As the world changes, museums — and how the world thinks of them — change too. Early in 2019, ICOM — the International Council of Museums, called for help to redefine the term ‘museum’. In the 134 proposals at the time of writing (3 April 2019), we can see talk of ‘convergence’, ‘interaction’ and ‘encounter’ in ‘physical or virtual space’, of ‘inclusivity’ and ‘making a better life for humans’. Words that speak of the desire to see museums as accelerators of social transformation. Yet few mention technology (8) or digital (5). This is surprising because as the digital transformation is showing us, digital tools are perfectly suited to create that sought-after deep engagement. We have to acknowledge that digital transformation is much more than the digitisation of objects. It is a shift of mindset.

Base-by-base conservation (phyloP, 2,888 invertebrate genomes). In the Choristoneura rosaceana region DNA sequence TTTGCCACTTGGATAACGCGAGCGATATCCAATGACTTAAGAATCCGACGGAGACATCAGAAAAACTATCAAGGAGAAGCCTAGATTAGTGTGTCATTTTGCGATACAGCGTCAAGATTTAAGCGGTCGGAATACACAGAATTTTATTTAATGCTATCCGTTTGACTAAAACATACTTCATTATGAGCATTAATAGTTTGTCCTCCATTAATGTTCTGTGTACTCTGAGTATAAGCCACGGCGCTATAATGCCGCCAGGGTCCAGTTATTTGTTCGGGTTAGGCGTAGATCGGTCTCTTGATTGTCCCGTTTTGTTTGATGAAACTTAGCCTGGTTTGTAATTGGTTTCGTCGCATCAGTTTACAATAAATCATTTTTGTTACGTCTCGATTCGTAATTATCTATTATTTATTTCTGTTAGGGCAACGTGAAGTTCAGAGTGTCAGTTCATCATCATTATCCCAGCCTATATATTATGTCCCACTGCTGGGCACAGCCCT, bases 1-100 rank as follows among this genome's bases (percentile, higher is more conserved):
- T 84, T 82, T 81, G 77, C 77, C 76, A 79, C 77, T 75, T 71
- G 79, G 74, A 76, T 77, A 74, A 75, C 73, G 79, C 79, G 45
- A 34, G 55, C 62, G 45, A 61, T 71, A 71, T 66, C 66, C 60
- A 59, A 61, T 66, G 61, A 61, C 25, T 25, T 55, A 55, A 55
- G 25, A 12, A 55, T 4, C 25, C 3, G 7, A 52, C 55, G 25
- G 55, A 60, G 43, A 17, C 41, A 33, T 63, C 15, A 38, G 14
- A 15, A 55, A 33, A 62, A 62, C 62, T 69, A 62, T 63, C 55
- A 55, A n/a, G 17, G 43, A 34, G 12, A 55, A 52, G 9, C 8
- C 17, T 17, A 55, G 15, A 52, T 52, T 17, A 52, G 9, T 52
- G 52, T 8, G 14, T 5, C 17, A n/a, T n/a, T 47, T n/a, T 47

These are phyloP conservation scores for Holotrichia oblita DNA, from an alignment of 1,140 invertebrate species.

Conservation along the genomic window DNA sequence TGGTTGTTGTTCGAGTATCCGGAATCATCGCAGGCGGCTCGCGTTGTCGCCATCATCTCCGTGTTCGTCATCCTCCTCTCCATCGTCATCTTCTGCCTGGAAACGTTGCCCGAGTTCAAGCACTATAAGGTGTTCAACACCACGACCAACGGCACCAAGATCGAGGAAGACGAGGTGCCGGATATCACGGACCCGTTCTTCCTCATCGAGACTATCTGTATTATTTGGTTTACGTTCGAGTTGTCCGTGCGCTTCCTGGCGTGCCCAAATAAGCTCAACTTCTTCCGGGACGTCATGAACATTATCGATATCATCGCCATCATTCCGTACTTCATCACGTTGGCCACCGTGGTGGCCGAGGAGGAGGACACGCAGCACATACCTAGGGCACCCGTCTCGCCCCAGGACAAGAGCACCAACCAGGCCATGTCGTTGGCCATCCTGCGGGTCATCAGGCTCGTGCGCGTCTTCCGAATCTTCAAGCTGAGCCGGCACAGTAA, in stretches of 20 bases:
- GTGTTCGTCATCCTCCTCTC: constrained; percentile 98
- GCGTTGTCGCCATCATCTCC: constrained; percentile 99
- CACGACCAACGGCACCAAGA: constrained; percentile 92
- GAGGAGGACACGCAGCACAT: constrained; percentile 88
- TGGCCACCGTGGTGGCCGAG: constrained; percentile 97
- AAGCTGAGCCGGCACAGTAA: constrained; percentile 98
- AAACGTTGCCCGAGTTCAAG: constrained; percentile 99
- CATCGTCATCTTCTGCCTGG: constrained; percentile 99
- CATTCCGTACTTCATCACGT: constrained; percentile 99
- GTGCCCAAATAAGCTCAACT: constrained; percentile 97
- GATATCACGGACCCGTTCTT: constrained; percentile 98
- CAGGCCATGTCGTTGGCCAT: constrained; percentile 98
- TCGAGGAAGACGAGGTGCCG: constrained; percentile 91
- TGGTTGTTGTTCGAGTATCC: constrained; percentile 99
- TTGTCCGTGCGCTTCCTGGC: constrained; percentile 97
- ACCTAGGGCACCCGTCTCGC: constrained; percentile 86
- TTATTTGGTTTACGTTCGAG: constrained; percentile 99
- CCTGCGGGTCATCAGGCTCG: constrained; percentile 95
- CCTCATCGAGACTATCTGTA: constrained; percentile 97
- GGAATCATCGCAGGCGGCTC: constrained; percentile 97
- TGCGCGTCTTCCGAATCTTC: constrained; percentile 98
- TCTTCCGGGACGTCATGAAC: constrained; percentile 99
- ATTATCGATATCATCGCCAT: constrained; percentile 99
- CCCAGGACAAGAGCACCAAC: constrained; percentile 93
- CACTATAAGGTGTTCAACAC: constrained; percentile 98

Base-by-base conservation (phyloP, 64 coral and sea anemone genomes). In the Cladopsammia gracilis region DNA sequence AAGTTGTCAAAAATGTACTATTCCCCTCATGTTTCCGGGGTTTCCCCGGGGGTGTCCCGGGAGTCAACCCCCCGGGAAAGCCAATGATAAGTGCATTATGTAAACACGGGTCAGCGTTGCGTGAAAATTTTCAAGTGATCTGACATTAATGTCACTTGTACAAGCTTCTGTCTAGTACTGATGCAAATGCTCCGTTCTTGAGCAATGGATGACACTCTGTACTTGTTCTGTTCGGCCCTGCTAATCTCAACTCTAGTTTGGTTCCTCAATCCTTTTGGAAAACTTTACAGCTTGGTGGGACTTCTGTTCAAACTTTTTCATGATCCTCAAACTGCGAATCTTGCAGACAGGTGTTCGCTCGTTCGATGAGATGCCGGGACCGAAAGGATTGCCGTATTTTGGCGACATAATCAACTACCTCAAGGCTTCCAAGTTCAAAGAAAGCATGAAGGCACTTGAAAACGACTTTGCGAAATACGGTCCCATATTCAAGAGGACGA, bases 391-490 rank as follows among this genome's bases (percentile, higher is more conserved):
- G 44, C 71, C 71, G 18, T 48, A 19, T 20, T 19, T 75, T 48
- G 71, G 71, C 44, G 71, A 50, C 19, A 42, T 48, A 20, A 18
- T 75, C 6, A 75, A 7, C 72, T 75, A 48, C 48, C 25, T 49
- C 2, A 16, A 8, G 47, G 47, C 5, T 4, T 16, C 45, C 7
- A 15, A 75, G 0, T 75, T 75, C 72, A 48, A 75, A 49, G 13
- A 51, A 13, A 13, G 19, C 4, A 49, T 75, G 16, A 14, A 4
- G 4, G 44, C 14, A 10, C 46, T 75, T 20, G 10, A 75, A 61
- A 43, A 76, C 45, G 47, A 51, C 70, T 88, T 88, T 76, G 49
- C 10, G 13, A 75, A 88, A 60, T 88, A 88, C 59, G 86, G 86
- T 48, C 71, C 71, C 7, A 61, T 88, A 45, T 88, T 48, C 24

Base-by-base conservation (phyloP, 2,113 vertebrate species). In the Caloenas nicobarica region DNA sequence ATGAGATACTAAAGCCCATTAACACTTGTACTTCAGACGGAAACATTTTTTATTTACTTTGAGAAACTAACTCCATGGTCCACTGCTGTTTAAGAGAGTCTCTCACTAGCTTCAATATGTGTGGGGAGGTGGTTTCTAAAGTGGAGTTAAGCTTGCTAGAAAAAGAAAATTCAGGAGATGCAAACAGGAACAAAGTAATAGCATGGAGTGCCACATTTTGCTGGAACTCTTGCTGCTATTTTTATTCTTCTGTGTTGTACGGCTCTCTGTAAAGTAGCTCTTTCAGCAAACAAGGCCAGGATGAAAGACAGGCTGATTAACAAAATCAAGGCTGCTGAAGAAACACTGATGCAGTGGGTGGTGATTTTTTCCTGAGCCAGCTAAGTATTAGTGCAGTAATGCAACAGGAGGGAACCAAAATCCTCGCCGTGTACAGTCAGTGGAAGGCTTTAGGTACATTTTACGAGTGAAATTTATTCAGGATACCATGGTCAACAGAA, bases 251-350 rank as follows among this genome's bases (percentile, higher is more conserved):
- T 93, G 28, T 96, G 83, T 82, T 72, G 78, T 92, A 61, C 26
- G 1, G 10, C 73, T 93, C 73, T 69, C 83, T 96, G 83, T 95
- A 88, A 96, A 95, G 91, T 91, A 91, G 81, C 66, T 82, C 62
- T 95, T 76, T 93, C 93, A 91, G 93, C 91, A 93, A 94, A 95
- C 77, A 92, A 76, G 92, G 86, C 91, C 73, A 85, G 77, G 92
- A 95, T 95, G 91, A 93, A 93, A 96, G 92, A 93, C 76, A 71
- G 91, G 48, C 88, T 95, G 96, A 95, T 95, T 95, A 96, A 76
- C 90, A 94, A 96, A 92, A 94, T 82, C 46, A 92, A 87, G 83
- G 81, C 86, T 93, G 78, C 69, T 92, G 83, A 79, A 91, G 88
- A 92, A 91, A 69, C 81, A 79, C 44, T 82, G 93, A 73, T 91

Developing our operating system
So if becoming digital is important, what does a digital operating system for museums, libraries and archives look like?
Interoperable and open
We are often heard talking about how content and technology need to be accessible. They need to be easy-to-use, interoperable and open, otherwise, the reach of any social or economic impact will be limited. Europeana supports cultural heritage institutions by developing frameworks and standards, for example for the application of rights statements that are specific for digital cultural heritage objects.